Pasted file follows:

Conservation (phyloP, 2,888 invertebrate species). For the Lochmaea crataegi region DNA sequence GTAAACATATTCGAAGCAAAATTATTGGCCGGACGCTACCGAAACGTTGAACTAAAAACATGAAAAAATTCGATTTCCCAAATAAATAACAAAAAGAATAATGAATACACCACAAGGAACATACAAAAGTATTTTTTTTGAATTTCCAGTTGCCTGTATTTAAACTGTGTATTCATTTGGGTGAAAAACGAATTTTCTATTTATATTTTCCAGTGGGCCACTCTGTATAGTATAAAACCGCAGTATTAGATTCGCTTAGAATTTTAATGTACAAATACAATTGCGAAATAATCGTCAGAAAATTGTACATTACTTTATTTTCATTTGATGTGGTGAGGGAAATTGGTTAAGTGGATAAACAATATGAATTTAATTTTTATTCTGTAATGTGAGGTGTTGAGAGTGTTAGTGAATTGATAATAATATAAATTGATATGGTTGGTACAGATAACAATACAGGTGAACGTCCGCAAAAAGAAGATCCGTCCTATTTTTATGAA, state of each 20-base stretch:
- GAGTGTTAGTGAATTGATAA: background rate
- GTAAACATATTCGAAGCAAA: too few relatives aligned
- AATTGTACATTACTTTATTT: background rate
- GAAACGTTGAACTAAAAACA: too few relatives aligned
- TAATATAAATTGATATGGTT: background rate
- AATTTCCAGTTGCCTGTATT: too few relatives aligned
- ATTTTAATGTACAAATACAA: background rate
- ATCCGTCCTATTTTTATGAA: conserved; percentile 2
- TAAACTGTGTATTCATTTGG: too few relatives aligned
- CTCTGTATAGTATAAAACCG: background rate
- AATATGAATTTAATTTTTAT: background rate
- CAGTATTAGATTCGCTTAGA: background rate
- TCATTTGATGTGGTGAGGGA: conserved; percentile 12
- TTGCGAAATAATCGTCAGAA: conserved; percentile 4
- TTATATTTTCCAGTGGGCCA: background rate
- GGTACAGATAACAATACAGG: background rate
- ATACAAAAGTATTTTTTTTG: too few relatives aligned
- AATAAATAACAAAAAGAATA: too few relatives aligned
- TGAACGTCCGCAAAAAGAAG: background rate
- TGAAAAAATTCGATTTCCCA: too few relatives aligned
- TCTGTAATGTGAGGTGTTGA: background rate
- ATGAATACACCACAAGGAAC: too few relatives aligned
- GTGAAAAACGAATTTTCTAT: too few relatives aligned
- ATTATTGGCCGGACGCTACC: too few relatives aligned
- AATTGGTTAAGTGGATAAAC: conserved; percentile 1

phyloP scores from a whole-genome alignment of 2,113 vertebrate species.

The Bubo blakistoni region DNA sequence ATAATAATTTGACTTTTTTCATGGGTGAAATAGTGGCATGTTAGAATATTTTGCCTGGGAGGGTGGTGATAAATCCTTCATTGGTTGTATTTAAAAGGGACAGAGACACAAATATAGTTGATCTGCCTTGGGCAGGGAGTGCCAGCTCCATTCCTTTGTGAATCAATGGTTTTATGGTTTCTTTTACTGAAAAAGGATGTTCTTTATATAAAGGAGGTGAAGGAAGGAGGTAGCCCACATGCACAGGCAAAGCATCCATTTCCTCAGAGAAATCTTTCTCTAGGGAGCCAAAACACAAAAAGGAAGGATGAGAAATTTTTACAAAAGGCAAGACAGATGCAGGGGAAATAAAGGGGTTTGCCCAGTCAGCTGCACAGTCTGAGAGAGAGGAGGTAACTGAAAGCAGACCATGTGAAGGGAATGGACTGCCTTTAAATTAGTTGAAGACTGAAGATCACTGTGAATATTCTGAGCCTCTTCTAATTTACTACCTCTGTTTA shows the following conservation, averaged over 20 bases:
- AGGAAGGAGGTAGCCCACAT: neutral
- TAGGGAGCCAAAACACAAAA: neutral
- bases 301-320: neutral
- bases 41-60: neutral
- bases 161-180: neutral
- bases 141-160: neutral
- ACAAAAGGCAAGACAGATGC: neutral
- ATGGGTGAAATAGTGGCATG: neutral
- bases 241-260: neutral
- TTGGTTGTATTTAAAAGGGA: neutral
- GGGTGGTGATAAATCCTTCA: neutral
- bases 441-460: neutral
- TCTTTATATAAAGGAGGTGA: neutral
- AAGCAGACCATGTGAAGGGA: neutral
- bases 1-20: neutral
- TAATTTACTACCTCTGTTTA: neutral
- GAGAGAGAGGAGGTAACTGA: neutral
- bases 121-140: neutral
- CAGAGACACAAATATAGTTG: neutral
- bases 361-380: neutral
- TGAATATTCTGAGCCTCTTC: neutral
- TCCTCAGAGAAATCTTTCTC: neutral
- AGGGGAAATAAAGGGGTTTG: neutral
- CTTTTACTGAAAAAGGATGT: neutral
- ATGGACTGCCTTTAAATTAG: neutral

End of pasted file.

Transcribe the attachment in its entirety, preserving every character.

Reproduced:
Conservation (phyloP, 2,888 invertebrate species). For the Lochmaea crataegi region DNA sequence GTAAACATATTCGAAGCAAAATTATTGGCCGGACGCTACCGAAACGTTGAACTAAAAACATGAAAAAATTCGATTTCCCAAATAAATAACAAAAAGAATAATGAATACACCACAAGGAACATACAAAAGTATTTTTTTTGAATTTCCAGTTGCCTGTATTTAAACTGTGTATTCATTTGGGTGAAAAACGAATTTTCTATTTATATTTTCCAGTGGGCCACTCTGTATAGTATAAAACCGCAGTATTAGATTCGCTTAGAATTTTAATGTACAAATACAATTGCGAAATAATCGTCAGAAAATTGTACATTACTTTATTTTCATTTGATGTGGTGAGGGAAATTGGTTAAGTGGATAAACAATATGAATTTAATTTTTATTCTGTAATGTGAGGTGTTGAGAGTGTTAGTGAATTGATAATAATATAAATTGATATGGTTGGTACAGATAACAATACAGGTGAACGTCCGCAAAAAGAAGATCCGTCCTATTTTTATGAA, state of each 20-base stretch:
- GAGTGTTAGTGAATTGATAA: background rate
- GTAAACATATTCGAAGCAAA: too few relatives aligned
- AATTGTACATTACTTTATTT: background rate
- GAAACGTTGAACTAAAAACA: too few relatives aligned
- TAATATAAATTGATATGGTT: background rate
- AATTTCCAGTTGCCTGTATT: too few relatives aligned
- ATTTTAATGTACAAATACAA: background rate
- ATCCGTCCTATTTTTATGAA: conserved; percentile 2
- TAAACTGTGTATTCATTTGG: too few relatives aligned
- CTCTGTATAGTATAAAACCG: background rate
- AATATGAATTTAATTTTTAT: background rate
- CAGTATTAGATTCGCTTAGA: background rate
- TCATTTGATGTGGTGAGGGA: conserved; percentile 12
- TTGCGAAATAATCGTCAGAA: conserved; percentile 4
- TTATATTTTCCAGTGGGCCA: background rate
- GGTACAGATAACAATACAGG: background rate
- ATACAAAAGTATTTTTTTTG: too few relatives aligned
- AATAAATAACAAAAAGAATA: too few relatives aligned
- TGAACGTCCGCAAAAAGAAG: background rate
- TGAAAAAATTCGATTTCCCA: too few relatives aligned
- TCTGTAATGTGAGGTGTTGA: background rate
- ATGAATACACCACAAGGAAC: too few relatives aligned
- GTGAAAAACGAATTTTCTAT: too few relatives aligned
- ATTATTGGCCGGACGCTACC: too few relatives aligned
- AATTGGTTAAGTGGATAAAC: conserved; percentile 1

phyloP scores from a whole-genome alignment of 2,113 vertebrate species.

The Bubo blakistoni region DNA sequence ATAATAATTTGACTTTTTTCATGGGTGAAATAGTGGCATGTTAGAATATTTTGCCTGGGAGGGTGGTGATAAATCCTTCATTGGTTGTATTTAAAAGGGACAGAGACACAAATATAGTTGATCTGCCTTGGGCAGGGAGTGCCAGCTCCATTCCTTTGTGAATCAATGGTTTTATGGTTTCTTTTACTGAAAAAGGATGTTCTTTATATAAAGGAGGTGAAGGAAGGAGGTAGCCCACATGCACAGGCAAAGCATCCATTTCCTCAGAGAAATCTTTCTCTAGGGAGCCAAAACACAAAAAGGAAGGATGAGAAATTTTTACAAAAGGCAAGACAGATGCAGGGGAAATAAAGGGGTTTGCCCAGTCAGCTGCACAGTCTGAGAGAGAGGAGGTAACTGAAAGCAGACCATGTGAAGGGAATGGACTGCCTTTAAATTAGTTGAAGACTGAAGATCACTGTGAATATTCTGAGCCTCTTCTAATTTACTACCTCTGTTTA shows the following conservation, averaged over 20 bases:
- AGGAAGGAGGTAGCCCACAT: neutral
- TAGGGAGCCAAAACACAAAA: neutral
- bases 301-320: neutral
- bases 41-60: neutral
- bases 161-180: neutral
- bases 141-160: neutral
- ACAAAAGGCAAGACAGATGC: neutral
- ATGGGTGAAATAGTGGCATG: neutral
- bases 241-260: neutral
- TTGGTTGTATTTAAAAGGGA: neutral
- GGGTGGTGATAAATCCTTCA: neutral
- bases 441-460: neutral
- TCTTTATATAAAGGAGGTGA: neutral
- AAGCAGACCATGTGAAGGGA: neutral
- bases 1-20: neutral
- TAATTTACTACCTCTGTTTA: neutral
- GAGAGAGAGGAGGTAACTGA: neutral
- bases 121-140: neutral
- CAGAGACACAAATATAGTTG: neutral
- bases 361-380: neutral
- TGAATATTCTGAGCCTCTTC: neutral
- TCCTCAGAGAAATCTTTCTC: neutral
- AGGGGAAATAAAGGGGTTTG: neutral
- CTTTTACTGAAAAAGGATGT: neutral
- ATGGACTGCCTTTAAATTAG: neutral